Engaging Users in Resource Ecosystem Building for Local Heritage-Led Knowledge
2. Research Aim
3. Materials and Methods
3.1. An Identification, Review and Comparison of Cultural Heritage-Related Digital Platforms
3.2. Platforms in a Comparative Perspective
3.3. Engaging Users in the RURITAGE Resource Ecosystem
- Policy makers: international organizations, governing bodies and institutions;
- Knowledge organizations: universities and research institutions, schools and other educational and training centers;
- Civil society organizations: NGOs, interest groups and associations;
- Practitioners and key service providers in rural areas;
- Businesses and public and private investors;
- Citizens and rural residents.
- The RRE landing page: User-friendly overview of the platforms’ main purpose and functionalities. The RRE landing introduces the ecosystem as a main digital hub for rural regeneration within rural communities (Figure 1). Tools are visualized by icons and interactive pop-up window briefly explain the functionalities of each tool giving an introductory idea to end-users before fully exploring the specific tool (Figure 2). Another bottom “start here” (the tool on the bottom left in Figure 1), on the other hand, it enables the Replication Toolbox and assists users to apply all RURITAGE tools (including non-digital tools and methodologies) to create their own rural regeneration strategies.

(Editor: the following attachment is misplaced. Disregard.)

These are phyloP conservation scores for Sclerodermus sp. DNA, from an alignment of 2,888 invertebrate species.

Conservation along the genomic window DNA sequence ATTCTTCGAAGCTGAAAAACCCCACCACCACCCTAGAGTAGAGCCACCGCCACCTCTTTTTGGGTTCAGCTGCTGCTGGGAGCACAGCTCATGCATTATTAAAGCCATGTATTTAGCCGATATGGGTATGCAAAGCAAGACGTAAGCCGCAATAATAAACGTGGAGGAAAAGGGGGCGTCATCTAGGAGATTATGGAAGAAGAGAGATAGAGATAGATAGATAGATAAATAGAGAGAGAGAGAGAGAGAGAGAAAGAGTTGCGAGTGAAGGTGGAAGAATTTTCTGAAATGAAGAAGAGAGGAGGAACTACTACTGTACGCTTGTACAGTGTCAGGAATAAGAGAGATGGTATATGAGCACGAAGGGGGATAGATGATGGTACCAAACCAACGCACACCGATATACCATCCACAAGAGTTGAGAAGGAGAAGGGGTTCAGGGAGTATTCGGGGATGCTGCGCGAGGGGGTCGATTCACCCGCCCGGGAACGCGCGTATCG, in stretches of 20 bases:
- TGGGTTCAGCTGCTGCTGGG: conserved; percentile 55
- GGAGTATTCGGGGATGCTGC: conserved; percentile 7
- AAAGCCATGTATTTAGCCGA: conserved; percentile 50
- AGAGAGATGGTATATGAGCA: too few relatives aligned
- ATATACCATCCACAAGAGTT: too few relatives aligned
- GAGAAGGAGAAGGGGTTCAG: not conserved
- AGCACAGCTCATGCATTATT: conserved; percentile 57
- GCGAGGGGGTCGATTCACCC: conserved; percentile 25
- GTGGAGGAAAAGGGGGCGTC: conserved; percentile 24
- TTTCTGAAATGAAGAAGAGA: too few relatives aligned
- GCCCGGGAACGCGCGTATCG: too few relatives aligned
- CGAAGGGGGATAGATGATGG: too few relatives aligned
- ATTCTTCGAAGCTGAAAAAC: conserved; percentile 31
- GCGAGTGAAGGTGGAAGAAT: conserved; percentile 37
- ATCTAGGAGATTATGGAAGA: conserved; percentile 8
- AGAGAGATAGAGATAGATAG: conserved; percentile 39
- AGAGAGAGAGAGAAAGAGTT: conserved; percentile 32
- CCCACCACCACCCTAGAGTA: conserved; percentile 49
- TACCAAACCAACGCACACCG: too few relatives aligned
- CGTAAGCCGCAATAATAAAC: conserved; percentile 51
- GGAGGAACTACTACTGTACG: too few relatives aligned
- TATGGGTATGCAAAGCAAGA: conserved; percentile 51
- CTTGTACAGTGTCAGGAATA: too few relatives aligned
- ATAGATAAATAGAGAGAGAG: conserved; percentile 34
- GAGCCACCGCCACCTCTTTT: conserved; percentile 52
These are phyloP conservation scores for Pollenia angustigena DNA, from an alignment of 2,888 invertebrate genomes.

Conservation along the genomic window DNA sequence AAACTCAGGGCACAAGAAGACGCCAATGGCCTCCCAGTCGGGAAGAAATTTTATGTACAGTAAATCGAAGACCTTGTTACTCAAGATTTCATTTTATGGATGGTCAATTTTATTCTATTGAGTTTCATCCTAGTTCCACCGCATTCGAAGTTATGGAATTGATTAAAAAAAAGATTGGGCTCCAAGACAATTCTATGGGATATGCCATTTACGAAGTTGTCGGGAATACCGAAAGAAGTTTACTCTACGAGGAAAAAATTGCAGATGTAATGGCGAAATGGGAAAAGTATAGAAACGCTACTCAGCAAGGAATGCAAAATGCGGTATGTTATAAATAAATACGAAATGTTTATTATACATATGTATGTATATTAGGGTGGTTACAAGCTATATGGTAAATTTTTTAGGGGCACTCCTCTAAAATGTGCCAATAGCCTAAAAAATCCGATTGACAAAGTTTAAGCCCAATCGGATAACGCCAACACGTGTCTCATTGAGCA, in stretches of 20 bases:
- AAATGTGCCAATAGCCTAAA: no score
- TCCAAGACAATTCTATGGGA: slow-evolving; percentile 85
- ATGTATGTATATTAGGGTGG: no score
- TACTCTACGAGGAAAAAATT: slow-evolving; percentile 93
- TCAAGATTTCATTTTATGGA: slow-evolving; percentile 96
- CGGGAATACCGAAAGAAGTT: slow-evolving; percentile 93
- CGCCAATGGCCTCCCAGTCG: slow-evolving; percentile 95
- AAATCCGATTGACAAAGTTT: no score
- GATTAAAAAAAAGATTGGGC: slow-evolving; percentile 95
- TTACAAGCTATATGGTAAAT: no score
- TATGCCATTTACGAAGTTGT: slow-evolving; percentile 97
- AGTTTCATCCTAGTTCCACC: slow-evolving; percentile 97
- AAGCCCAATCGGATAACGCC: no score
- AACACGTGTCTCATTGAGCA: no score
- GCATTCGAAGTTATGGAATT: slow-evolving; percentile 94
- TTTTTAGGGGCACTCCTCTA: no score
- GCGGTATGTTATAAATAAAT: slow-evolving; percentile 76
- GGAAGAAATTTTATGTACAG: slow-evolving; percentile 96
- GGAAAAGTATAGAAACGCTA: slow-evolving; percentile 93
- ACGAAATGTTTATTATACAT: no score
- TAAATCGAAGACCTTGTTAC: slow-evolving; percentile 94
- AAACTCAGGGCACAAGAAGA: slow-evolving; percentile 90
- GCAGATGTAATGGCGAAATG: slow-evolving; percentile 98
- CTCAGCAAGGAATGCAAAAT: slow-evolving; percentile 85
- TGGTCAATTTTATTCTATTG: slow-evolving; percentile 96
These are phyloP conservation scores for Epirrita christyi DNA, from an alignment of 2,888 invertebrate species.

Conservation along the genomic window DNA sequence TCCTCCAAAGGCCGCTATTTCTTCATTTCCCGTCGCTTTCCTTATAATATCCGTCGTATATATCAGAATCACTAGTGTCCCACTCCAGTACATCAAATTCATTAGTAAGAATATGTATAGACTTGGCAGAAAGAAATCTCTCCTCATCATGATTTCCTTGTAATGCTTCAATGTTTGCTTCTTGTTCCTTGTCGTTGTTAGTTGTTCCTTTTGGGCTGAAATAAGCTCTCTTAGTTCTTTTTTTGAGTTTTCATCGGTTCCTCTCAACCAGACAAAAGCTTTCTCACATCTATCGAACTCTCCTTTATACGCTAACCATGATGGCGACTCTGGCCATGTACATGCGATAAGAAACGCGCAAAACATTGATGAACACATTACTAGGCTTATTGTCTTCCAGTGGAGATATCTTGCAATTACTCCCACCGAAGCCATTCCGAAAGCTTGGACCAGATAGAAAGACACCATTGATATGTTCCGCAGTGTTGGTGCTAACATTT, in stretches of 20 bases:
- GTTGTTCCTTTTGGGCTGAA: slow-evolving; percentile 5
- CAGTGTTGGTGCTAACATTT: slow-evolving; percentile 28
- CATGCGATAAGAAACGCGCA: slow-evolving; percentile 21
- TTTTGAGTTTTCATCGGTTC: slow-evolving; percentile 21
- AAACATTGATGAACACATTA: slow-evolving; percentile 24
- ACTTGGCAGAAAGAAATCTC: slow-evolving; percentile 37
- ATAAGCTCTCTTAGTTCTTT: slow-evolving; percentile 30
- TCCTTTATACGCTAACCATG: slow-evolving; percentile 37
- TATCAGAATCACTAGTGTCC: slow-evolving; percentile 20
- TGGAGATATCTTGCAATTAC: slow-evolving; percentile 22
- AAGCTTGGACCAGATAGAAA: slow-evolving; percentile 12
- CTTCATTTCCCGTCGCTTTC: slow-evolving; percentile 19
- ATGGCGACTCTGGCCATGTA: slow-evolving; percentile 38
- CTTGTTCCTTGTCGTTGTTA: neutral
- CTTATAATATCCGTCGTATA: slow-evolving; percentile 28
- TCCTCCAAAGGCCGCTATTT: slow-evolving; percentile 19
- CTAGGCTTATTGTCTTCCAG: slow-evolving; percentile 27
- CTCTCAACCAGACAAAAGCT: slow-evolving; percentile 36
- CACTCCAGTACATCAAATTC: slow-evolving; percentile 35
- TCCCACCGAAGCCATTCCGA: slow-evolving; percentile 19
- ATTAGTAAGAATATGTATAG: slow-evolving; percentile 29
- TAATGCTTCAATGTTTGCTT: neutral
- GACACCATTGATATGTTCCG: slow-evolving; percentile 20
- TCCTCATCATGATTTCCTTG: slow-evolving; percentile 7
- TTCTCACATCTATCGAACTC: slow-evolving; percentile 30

- Tool landing pages for the six RRE applications: User-friendly introduction to each tool, including main functionalities and capabilities, intended audience and possible use. Each tool presented in Figure 1 has their own landing page, which gives information about different functionalities and capabilities offered by the tool. Furthermore, at any moment during the use of the tool, it is possible to find a manual and a video tutorial for each tool under the button “Guide” (as can be seen in Figure 3).
- Interaction with RRE tools: The process by which users engage with each tool, e.g., to access or provide specific data. In addition to the landing pages, the interaction with the RRE is designed to be intuitive. An example of the Atlas, which is one of the RRE tools, is presented in Figure 3.
Institutional Review Board Statement
Informed Consent Statement
Data Availability Statement
Conflicts of Interest
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|Project Denomination||Project Aim||Platform Aims||Tools|